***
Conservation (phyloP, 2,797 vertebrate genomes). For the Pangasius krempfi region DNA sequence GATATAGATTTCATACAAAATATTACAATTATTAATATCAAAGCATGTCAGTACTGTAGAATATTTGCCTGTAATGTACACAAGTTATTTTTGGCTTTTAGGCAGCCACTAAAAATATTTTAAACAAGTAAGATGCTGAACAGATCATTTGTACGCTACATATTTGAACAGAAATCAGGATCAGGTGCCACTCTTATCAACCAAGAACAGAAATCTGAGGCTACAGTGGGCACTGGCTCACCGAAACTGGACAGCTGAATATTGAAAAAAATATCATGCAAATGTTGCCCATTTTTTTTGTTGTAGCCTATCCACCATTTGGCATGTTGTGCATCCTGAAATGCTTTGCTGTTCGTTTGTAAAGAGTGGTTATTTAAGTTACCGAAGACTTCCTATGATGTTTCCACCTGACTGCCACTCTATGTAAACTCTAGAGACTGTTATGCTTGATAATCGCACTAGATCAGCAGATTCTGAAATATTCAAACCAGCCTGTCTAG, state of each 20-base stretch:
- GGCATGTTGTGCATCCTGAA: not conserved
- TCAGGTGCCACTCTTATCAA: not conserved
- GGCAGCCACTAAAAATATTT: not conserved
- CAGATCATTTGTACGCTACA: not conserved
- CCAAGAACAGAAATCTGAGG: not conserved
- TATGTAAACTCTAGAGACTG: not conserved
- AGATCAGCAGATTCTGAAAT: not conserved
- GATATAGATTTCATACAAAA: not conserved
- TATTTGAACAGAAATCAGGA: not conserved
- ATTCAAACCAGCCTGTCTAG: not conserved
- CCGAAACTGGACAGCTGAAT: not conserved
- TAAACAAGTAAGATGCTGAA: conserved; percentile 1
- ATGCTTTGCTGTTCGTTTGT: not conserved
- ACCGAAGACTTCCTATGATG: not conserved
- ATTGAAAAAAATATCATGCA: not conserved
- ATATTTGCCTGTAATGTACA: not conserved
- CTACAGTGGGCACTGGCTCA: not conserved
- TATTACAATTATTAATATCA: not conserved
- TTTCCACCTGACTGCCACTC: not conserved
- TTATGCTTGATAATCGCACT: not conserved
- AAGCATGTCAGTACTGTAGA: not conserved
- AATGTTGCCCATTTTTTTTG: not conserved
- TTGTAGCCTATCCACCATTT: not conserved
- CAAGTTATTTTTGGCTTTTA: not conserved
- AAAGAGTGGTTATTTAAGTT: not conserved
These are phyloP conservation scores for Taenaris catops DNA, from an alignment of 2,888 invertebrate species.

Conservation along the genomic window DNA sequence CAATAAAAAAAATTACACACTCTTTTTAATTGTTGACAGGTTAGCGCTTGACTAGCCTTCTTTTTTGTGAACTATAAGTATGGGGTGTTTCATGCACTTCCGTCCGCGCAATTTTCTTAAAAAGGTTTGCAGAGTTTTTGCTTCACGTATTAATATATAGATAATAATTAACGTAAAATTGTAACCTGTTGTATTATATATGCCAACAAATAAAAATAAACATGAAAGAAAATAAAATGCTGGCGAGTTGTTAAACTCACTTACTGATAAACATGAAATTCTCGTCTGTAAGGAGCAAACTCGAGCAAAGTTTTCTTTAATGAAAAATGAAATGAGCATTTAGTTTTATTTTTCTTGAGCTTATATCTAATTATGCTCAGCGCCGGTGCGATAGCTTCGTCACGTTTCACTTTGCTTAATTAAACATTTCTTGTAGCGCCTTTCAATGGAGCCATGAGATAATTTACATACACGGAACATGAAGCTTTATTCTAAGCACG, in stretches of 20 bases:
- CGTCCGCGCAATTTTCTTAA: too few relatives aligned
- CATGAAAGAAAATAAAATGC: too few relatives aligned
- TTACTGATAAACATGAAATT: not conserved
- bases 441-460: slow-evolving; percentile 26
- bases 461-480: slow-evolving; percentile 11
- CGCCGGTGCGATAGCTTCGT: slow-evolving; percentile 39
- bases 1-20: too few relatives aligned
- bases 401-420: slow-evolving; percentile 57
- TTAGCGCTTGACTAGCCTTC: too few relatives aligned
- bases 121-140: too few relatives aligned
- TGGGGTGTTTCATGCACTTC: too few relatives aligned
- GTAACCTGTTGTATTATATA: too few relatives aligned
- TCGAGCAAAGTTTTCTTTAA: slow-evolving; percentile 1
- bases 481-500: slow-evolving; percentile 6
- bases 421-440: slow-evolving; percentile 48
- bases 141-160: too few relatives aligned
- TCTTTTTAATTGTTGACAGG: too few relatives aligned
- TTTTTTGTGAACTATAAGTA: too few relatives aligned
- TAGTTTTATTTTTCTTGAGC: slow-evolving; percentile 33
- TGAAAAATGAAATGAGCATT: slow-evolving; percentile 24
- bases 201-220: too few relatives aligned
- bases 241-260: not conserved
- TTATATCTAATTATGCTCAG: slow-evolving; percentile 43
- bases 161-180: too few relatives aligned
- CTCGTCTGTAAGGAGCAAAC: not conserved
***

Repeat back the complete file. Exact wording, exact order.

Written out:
Conservation (phyloP, 2,797 vertebrate genomes). For the Pangasius krempfi region DNA sequence GATATAGATTTCATACAAAATATTACAATTATTAATATCAAAGCATGTCAGTACTGTAGAATATTTGCCTGTAATGTACACAAGTTATTTTTGGCTTTTAGGCAGCCACTAAAAATATTTTAAACAAGTAAGATGCTGAACAGATCATTTGTACGCTACATATTTGAACAGAAATCAGGATCAGGTGCCACTCTTATCAACCAAGAACAGAAATCTGAGGCTACAGTGGGCACTGGCTCACCGAAACTGGACAGCTGAATATTGAAAAAAATATCATGCAAATGTTGCCCATTTTTTTTGTTGTAGCCTATCCACCATTTGGCATGTTGTGCATCCTGAAATGCTTTGCTGTTCGTTTGTAAAGAGTGGTTATTTAAGTTACCGAAGACTTCCTATGATGTTTCCACCTGACTGCCACTCTATGTAAACTCTAGAGACTGTTATGCTTGATAATCGCACTAGATCAGCAGATTCTGAAATATTCAAACCAGCCTGTCTAG, state of each 20-base stretch:
- GGCATGTTGTGCATCCTGAA: not conserved
- TCAGGTGCCACTCTTATCAA: not conserved
- GGCAGCCACTAAAAATATTT: not conserved
- CAGATCATTTGTACGCTACA: not conserved
- CCAAGAACAGAAATCTGAGG: not conserved
- TATGTAAACTCTAGAGACTG: not conserved
- AGATCAGCAGATTCTGAAAT: not conserved
- GATATAGATTTCATACAAAA: not conserved
- TATTTGAACAGAAATCAGGA: not conserved
- ATTCAAACCAGCCTGTCTAG: not conserved
- CCGAAACTGGACAGCTGAAT: not conserved
- TAAACAAGTAAGATGCTGAA: conserved; percentile 1
- ATGCTTTGCTGTTCGTTTGT: not conserved
- ACCGAAGACTTCCTATGATG: not conserved
- ATTGAAAAAAATATCATGCA: not conserved
- ATATTTGCCTGTAATGTACA: not conserved
- CTACAGTGGGCACTGGCTCA: not conserved
- TATTACAATTATTAATATCA: not conserved
- TTTCCACCTGACTGCCACTC: not conserved
- TTATGCTTGATAATCGCACT: not conserved
- AAGCATGTCAGTACTGTAGA: not conserved
- AATGTTGCCCATTTTTTTTG: not conserved
- TTGTAGCCTATCCACCATTT: not conserved
- CAAGTTATTTTTGGCTTTTA: not conserved
- AAAGAGTGGTTATTTAAGTT: not conserved
These are phyloP conservation scores for Taenaris catops DNA, from an alignment of 2,888 invertebrate species.

Conservation along the genomic window DNA sequence CAATAAAAAAAATTACACACTCTTTTTAATTGTTGACAGGTTAGCGCTTGACTAGCCTTCTTTTTTGTGAACTATAAGTATGGGGTGTTTCATGCACTTCCGTCCGCGCAATTTTCTTAAAAAGGTTTGCAGAGTTTTTGCTTCACGTATTAATATATAGATAATAATTAACGTAAAATTGTAACCTGTTGTATTATATATGCCAACAAATAAAAATAAACATGAAAGAAAATAAAATGCTGGCGAGTTGTTAAACTCACTTACTGATAAACATGAAATTCTCGTCTGTAAGGAGCAAACTCGAGCAAAGTTTTCTTTAATGAAAAATGAAATGAGCATTTAGTTTTATTTTTCTTGAGCTTATATCTAATTATGCTCAGCGCCGGTGCGATAGCTTCGTCACGTTTCACTTTGCTTAATTAAACATTTCTTGTAGCGCCTTTCAATGGAGCCATGAGATAATTTACATACACGGAACATGAAGCTTTATTCTAAGCACG, in stretches of 20 bases:
- CGTCCGCGCAATTTTCTTAA: too few relatives aligned
- CATGAAAGAAAATAAAATGC: too few relatives aligned
- TTACTGATAAACATGAAATT: not conserved
- bases 441-460: slow-evolving; percentile 26
- bases 461-480: slow-evolving; percentile 11
- CGCCGGTGCGATAGCTTCGT: slow-evolving; percentile 39
- bases 1-20: too few relatives aligned
- bases 401-420: slow-evolving; percentile 57
- TTAGCGCTTGACTAGCCTTC: too few relatives aligned
- bases 121-140: too few relatives aligned
- TGGGGTGTTTCATGCACTTC: too few relatives aligned
- GTAACCTGTTGTATTATATA: too few relatives aligned
- TCGAGCAAAGTTTTCTTTAA: slow-evolving; percentile 1
- bases 481-500: slow-evolving; percentile 6
- bases 421-440: slow-evolving; percentile 48
- bases 141-160: too few relatives aligned
- TCTTTTTAATTGTTGACAGG: too few relatives aligned
- TTTTTTGTGAACTATAAGTA: too few relatives aligned
- TAGTTTTATTTTTCTTGAGC: slow-evolving; percentile 33
- TGAAAAATGAAATGAGCATT: slow-evolving; percentile 24
- bases 201-220: too few relatives aligned
- bases 241-260: not conserved
- TTATATCTAATTATGCTCAG: slow-evolving; percentile 43
- bases 161-180: too few relatives aligned
- CTCGTCTGTAAGGAGCAAAC: not conserved